‘The Occidental Bride’ in Clarkesworld Magazine. Heilui, a Hong Kong anthropologist, buys an ex-mafia Finnish bride. Her new wife Kerttu must learn to adapt to civilian life in an unfamiliar land, an unfamiliar culture… and perhaps together the two of them will catch the terrorist behind the war that sank Europe. 6,700 words.

‘The Insurrectionist and the Empress Who Reigns Over Time’ in Beneath Ceaseless Skies. Yin Sanhi is the woman who foments and leads revolutions, knowing always that she’s one step from her fall – and Empress Narasorn proves her equal. Epic fantasy in 6,000 words.

‘The Petals Abide’ in Clarkesworld Magazine. Petals fall from Twoseret’s mouth, prophetic. They predict her life, death, loss. But they may prove fallible after all when an assassin is sent to her as a gift. 6,200 words.

‘And the Burned Moths Remain’ on Long ago Jingfei sold the world of her birth, Tiansong, to the Hegemony. Kept as a political prisoner, she bides her eternal sentence in the company of her countless bodies. An envoy arrives with an offer: a bargain to undo history and redeem Jingfei’s name. 6,100 words.

‘Provenance’ in She Walks in Shadows (ed. Silvia Moreno-Garcia and Paula R. Stiles, Innsmouth Free Press). On a space station, Pth’thya-l’yi slumbers. Eldritch noir. 3,500 words.

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Pandering to Panderers

You’ve all read it. If not, here it is.

My gut reaction was to treat this, more or less, as absolute gibberish. Not because it’s offensive, but because it’s so utterly apart from anything I know that it might very well describe an extraterrestrial experience. It’s a look into some… other world, anyway, the world of an academic from someplace in America, who worked… someplace in America, I’m guessing. It’s also an academic who’s a white woman and who—I infer—has a romantic and/or sexual interest in men, and who has had a child. Whatever ‘a romantic or sexual interest in men’ is. It’s all really quite incomprehensible, so much so I’m tempted to approach this with an anthropological if slightly put-off curiosity. The heterosexual occidental other, you know, with the weird name.

It turns out, just so, that I wasn’t alone. Well, I don’t think anyone described their response to it in quite the terms I used (slightly distasteful, bizarre, gibberish), but certainly it came up: my experience is nothing like this, I don’t relate to this at all, the bit about men has nothing to do with me as a queer woman, does she realize how much people of color pander to white women? I’d quote tweets, but I haven’t asked permission and anyway, no need to preserve in record what many people might’ve meant as one-off thoughts.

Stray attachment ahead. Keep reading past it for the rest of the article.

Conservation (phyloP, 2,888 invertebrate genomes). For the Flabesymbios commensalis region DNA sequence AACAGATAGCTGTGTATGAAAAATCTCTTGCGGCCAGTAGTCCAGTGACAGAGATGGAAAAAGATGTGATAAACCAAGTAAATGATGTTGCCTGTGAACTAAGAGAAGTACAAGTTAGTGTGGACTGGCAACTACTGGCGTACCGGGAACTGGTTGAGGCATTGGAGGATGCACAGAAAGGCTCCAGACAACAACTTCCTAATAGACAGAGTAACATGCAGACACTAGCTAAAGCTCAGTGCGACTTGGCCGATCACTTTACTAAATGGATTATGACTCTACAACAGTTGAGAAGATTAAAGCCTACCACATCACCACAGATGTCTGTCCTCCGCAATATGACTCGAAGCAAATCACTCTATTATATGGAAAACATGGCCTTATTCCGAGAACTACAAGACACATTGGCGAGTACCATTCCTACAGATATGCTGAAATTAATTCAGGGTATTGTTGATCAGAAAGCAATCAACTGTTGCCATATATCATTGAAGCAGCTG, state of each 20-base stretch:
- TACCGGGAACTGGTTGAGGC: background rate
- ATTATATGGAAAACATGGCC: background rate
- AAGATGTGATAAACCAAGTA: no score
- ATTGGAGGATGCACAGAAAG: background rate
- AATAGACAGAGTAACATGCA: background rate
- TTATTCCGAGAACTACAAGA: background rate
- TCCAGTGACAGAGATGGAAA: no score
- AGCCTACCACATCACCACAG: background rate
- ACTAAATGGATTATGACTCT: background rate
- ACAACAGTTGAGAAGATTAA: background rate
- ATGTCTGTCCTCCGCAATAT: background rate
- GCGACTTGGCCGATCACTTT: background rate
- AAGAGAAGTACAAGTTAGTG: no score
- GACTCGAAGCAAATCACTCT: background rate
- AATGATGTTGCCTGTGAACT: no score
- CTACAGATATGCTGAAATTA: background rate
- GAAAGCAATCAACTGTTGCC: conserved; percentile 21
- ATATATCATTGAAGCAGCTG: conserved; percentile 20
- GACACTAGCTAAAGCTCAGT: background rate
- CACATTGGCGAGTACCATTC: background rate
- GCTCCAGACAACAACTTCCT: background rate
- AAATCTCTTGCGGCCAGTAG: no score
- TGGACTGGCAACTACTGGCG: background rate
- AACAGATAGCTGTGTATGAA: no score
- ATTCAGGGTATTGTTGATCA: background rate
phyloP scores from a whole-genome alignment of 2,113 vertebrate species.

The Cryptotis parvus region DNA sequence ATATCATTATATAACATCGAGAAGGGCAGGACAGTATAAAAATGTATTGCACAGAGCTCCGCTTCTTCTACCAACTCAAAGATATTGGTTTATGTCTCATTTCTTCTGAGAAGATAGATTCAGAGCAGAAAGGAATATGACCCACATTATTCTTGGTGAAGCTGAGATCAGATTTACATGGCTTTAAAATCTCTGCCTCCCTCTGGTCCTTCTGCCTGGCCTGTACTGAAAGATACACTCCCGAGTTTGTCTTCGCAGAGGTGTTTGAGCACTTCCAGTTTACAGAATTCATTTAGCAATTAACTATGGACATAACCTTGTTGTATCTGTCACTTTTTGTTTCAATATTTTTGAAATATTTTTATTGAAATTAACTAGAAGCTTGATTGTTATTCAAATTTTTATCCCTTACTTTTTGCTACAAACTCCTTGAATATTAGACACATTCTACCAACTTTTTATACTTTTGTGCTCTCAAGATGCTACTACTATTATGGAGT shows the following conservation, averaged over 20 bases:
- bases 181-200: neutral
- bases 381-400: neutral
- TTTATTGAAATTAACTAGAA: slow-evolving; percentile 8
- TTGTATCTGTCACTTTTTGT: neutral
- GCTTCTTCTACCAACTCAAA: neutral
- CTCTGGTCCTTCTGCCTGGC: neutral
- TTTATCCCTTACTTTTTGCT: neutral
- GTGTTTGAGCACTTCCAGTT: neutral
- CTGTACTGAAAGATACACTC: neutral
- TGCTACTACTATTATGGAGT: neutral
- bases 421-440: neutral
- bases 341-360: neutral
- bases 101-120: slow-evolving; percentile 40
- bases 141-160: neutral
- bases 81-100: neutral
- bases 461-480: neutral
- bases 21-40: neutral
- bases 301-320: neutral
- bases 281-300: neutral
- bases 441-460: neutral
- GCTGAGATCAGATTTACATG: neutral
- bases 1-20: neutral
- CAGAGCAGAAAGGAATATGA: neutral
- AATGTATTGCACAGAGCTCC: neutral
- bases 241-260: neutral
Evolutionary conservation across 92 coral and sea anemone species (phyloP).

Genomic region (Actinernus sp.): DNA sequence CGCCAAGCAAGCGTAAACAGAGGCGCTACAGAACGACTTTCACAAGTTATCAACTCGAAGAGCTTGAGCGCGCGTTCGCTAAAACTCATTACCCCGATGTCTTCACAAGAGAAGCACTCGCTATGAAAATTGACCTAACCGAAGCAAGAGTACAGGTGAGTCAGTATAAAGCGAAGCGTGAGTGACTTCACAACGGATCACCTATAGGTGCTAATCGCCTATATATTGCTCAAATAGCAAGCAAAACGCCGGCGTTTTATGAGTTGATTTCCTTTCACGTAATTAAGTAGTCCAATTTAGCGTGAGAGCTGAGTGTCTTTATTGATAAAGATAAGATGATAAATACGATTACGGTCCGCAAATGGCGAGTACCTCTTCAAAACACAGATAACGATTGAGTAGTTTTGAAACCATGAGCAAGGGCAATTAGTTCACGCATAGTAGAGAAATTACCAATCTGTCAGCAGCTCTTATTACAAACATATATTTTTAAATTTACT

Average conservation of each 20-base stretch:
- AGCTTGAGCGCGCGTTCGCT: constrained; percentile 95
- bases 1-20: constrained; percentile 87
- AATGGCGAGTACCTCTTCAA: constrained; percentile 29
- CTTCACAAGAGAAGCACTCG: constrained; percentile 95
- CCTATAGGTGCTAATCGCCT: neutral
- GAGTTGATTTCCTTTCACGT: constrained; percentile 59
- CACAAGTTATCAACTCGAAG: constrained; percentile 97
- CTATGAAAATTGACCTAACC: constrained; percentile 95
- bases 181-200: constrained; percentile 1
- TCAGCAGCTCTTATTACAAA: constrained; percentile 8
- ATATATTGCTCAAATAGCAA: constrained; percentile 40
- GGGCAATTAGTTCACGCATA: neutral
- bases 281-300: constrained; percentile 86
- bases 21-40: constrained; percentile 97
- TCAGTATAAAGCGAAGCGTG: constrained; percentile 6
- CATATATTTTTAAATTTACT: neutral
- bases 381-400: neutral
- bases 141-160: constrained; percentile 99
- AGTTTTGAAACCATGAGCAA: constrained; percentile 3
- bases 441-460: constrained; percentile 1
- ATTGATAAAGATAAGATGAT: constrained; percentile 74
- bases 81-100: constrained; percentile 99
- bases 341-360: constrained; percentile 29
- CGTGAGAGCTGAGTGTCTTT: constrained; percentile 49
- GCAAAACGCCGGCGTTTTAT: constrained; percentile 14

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The closing of Crossed Genres and supporting the publications you love

Crossed Genres (the zine, not the press) is shutting down. Partly because of stress and lack of time, but also due to a lack of funds.

The second factor is simply that the magazine has run out of funds to continue. In April 2014 we ran a successful Kickstarter to keep CG Magazine going, but once another year had passed, roughly 90 percent of those who’d pledged to the Kickstarter chose not to renew their memberships. New memberships have been no more than a trickle since. We just don’t have the time, resources, or energy to continuously run fundraisers every year, especially when we also have to fundraise any other projects. Running a fundraiser is an entire project in and of itself – it’s an exhausting and overwhelming process, and we have too few hands to accomplish everything even for the actual publishing projects we have. 

In respect of that, I’d like to encourage folks to support zines they love. I’m putting together an all-in-one-place bunch of links that would answer a range of funds, platforms, and so on, as well as (IMO) reasons to support that specific zine.

I personally buy gift subscriptions for people who want them, but gift subscriptions are not inexpensive – Patreon is a nice alternative, but one-off issue purchase or anthology purchases also help support the zine. With that in mind, onward!



Subscriptions: Weightless, Amazon, Google Play, Apple App Store

Other options: the Upgraded anthology, a 6-month subscription, the Genevieve Valentine novella Dream Houses, the e-omnibus of Cat Valente’s short novels Myths of Origin.

Clarkesworld is a fantastic magazine that’s published some of the most interesting science fiction, and they do great outreach in acquiring translations (currently, mostly Chinese science fiction). They are also a lot of people’s first publications, which can put your name on the radar in a big way. CW publishes veterans and newbies alike with equity, putting their names side by side with total impartiality. It’s also got a track record for being one of the most progressive in its contents: it publishes a lot – I do mean a lot – of people of color; there have been issues that are just back-to-black full of POC. Queer, trans and non-binary folks are well-represented too, and CW is easily one of the most international SFF zines (if not the most). The fiction it publishes is often experimental, literary, forward-looking and full of worlds beyond the North American. For a writer, they’re fantastic to work with, offering excellent pay rate, editorial support, and just all around being very encouraging.